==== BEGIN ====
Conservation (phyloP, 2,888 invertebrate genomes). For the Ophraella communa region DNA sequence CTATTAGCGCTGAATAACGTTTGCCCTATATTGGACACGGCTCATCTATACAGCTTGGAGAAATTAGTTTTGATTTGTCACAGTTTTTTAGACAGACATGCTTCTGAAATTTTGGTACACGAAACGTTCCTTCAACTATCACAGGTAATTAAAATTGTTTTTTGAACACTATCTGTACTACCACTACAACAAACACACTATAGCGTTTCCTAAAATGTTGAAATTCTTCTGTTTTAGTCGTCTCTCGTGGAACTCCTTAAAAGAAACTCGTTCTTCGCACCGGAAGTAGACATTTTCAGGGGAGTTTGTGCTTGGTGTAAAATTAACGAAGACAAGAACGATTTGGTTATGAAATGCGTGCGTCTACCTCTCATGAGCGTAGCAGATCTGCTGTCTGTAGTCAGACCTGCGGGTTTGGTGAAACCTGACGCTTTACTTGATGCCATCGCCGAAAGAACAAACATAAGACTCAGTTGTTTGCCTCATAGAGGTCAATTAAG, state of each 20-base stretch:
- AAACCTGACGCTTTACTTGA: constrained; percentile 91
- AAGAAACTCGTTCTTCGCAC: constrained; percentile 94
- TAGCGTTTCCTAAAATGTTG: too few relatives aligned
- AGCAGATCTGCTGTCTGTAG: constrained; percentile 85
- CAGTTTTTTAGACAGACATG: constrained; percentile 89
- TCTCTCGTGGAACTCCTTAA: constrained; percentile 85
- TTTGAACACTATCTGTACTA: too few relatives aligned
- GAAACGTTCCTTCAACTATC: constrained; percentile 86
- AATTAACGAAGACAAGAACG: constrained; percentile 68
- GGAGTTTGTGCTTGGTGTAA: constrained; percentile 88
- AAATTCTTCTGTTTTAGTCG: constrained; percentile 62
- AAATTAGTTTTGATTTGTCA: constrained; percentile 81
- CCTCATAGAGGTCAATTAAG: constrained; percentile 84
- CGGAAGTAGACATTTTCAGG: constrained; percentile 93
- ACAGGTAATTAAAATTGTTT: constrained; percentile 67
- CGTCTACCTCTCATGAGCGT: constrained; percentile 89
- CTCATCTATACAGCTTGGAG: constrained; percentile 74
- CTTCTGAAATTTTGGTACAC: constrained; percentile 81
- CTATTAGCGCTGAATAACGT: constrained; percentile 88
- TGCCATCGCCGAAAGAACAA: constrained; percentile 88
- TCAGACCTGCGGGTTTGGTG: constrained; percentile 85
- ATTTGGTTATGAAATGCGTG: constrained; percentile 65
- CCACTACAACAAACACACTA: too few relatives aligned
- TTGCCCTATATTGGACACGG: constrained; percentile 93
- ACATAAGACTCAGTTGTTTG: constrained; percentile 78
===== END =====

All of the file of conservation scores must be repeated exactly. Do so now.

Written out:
Conservation (phyloP, 2,888 invertebrate genomes). For the Ophraella communa region DNA sequence CTATTAGCGCTGAATAACGTTTGCCCTATATTGGACACGGCTCATCTATACAGCTTGGAGAAATTAGTTTTGATTTGTCACAGTTTTTTAGACAGACATGCTTCTGAAATTTTGGTACACGAAACGTTCCTTCAACTATCACAGGTAATTAAAATTGTTTTTTGAACACTATCTGTACTACCACTACAACAAACACACTATAGCGTTTCCTAAAATGTTGAAATTCTTCTGTTTTAGTCGTCTCTCGTGGAACTCCTTAAAAGAAACTCGTTCTTCGCACCGGAAGTAGACATTTTCAGGGGAGTTTGTGCTTGGTGTAAAATTAACGAAGACAAGAACGATTTGGTTATGAAATGCGTGCGTCTACCTCTCATGAGCGTAGCAGATCTGCTGTCTGTAGTCAGACCTGCGGGTTTGGTGAAACCTGACGCTTTACTTGATGCCATCGCCGAAAGAACAAACATAAGACTCAGTTGTTTGCCTCATAGAGGTCAATTAAG, state of each 20-base stretch:
- AAACCTGACGCTTTACTTGA: constrained; percentile 91
- AAGAAACTCGTTCTTCGCAC: constrained; percentile 94
- TAGCGTTTCCTAAAATGTTG: too few relatives aligned
- AGCAGATCTGCTGTCTGTAG: constrained; percentile 85
- CAGTTTTTTAGACAGACATG: constrained; percentile 89
- TCTCTCGTGGAACTCCTTAA: constrained; percentile 85
- TTTGAACACTATCTGTACTA: too few relatives aligned
- GAAACGTTCCTTCAACTATC: constrained; percentile 86
- AATTAACGAAGACAAGAACG: constrained; percentile 68
- GGAGTTTGTGCTTGGTGTAA: constrained; percentile 88
- AAATTCTTCTGTTTTAGTCG: constrained; percentile 62
- AAATTAGTTTTGATTTGTCA: constrained; percentile 81
- CCTCATAGAGGTCAATTAAG: constrained; percentile 84
- CGGAAGTAGACATTTTCAGG: constrained; percentile 93
- ACAGGTAATTAAAATTGTTT: constrained; percentile 67
- CGTCTACCTCTCATGAGCGT: constrained; percentile 89
- CTCATCTATACAGCTTGGAG: constrained; percentile 74
- CTTCTGAAATTTTGGTACAC: constrained; percentile 81
- CTATTAGCGCTGAATAACGT: constrained; percentile 88
- TGCCATCGCCGAAAGAACAA: constrained; percentile 88
- TCAGACCTGCGGGTTTGGTG: constrained; percentile 85
- ATTTGGTTATGAAATGCGTG: constrained; percentile 65
- CCACTACAACAAACACACTA: too few relatives aligned
- TTGCCCTATATTGGACACGG: constrained; percentile 93
- ACATAAGACTCAGTTGTTTG: constrained; percentile 78